Mini Review ARTICLE
Granule-Dependent Natural Killer Cell Cytotoxicity to Fungal Pathogens
- 1The Calvin, Phoebe and Joan Snyder Institute for Chronic Diseases, University of Calgary, Calgary, AB, Canada
- 2Department of Microbiology, Immunology and Infectious Diseases, University of Calgary, Calgary, AB, Canada
- 3Department of Physiology and Pharmacology, University of Calgary, Calgary, AB, Canada
- 4Department of Internal Medicine, University of Calgary, Calgary, AB, Canada
Natural killer (NK) cells kill or inhibit the growth of a number of fungi including Cryptococcus, Candida, Aspergillus, Rhizopus, and Paracoccidioides. Although many fungi are not dangerous, invasive fungal pathogens, such as Cryptococcus neoformans, cause life-threatening disease in individuals with impaired cell-mediated immunity. While there are similarities to cell-mediated killing of tumor cells, there are also important differences. Similar to tumor killing, NK cells directly kill fungi in a receptor-mediated and cytotoxic granule-dependent manner. Unlike tumor cell killing where multiple NK cell-activating receptors cooperate and signal events that mediate cytotoxicity, only the NKp30 receptor has been described to mediate signaling events that trigger the NK cell to mobilize its cytolytic payload to the site of interaction with C. neoformans and Candida albicans, subsequently leading to granule exocytosis and fungal killing. More recently, the NKp46 receptor was reported to bind Candida glabrata adhesins Epa1, 6, and 7 and directly mediate fungal clearance. A number of unanswered questions remain. For example, is only one NK cell-activating receptor sufficient for signaling leading to fungal killing? Are the signaling pathways activated by fungi similar to those activated by tumor cells during NK cell killing? How do the cytolytic granules traffic to the site of interaction with fungi, and how does this process compare with tumor killing? Recent insights into receptor use, intracellular signaling and cytolytic granule trafficking during NK cell-mediated fungal killing will be compared to tumor killing, and the implications for therapeutic approaches will be discussed.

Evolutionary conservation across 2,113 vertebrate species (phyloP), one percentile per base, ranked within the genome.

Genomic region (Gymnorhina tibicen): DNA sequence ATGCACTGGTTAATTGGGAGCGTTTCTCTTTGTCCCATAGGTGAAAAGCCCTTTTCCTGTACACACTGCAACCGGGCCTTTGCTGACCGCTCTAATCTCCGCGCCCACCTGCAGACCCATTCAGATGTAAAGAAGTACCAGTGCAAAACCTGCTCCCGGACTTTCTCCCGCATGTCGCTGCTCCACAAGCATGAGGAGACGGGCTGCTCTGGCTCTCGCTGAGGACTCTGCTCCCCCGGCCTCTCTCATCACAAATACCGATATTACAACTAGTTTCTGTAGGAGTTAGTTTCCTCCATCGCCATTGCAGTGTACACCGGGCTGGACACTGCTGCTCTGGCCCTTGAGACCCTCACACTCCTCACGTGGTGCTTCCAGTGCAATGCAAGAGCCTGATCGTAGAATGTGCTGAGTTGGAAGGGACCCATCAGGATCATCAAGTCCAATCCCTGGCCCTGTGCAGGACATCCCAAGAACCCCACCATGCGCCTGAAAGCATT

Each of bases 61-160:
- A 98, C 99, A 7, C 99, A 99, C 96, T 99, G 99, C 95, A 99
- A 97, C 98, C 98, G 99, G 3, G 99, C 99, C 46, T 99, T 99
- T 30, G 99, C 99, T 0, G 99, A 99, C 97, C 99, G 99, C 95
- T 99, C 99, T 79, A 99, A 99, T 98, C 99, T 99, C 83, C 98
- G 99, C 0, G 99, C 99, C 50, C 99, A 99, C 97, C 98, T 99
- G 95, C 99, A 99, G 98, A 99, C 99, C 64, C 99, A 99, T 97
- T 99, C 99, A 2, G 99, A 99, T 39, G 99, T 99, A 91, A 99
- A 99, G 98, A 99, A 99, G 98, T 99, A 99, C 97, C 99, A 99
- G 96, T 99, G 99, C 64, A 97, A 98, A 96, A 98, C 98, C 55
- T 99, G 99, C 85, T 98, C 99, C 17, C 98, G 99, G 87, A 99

In the mid-1970s, two independent groups discovered natural killer (NK) cells when they described their ability to lyse tumor cells without prior exposure (1, 2). It is now well established that NK cells are also effective cytotoxic lymphocytes against fungi (3), in addition to their ability to lyse tumors and virus-infected tumor cells (4). NK cell-mediated cytotoxicity is a complex process that involves receptor-mediated binding and signaling, synapse formation, granule polarization, and granule release (5). For tumors, NK cell cytotoxicity is regulated by activating and inhibitory receptors that are expressed on its cell surface. Ligation of these receptors with their cognate ligands triggers downstream signaling events, and a balance in both activating and inhibiting signals tightly controls NK cell function. While there are some similarities with respect to NK cell-mediated killing of tumor cells or fungi, some important differences exist. For example, in tumor cell killing, NK cells release perforin and granzyme B as effector molecules, with the perforin-forming pores in the tumor cell membrane, thereby allowing entrance of granzyme B to activate caspases and induce target cell death (6). In the case of fungi killing, there is no reported use of granzyme B. Instead, NK cells release perforin to directly kill Cryptococcus neoformans and Candida albicans (7, 8), or granulysin to directly kill Paracoccidioides brasiliensis (9), or IFN-gamma to directly damage Aspergillus fumigatus (10). NK cells also indirectly mediated fungal elimination by secreting IFN-gamma to either mediate fungicidal activity of murine peritoneal exudate cells against C. neoformans (11) or mediate phagocytosis of C. albicans by splenic macrophages (12) or secrete GM-CSF to promote neutrophil phagocytosis of C. albicans (13). It has also been shown that the receptor and signaling pathway used for cryptococcal killing differs from that used for tumor killing (14, 15). This review will focus on the recent insights into activating receptor-mediated signaling and granule trafficking during NK cell killing of fungi compared to that of tumor cells.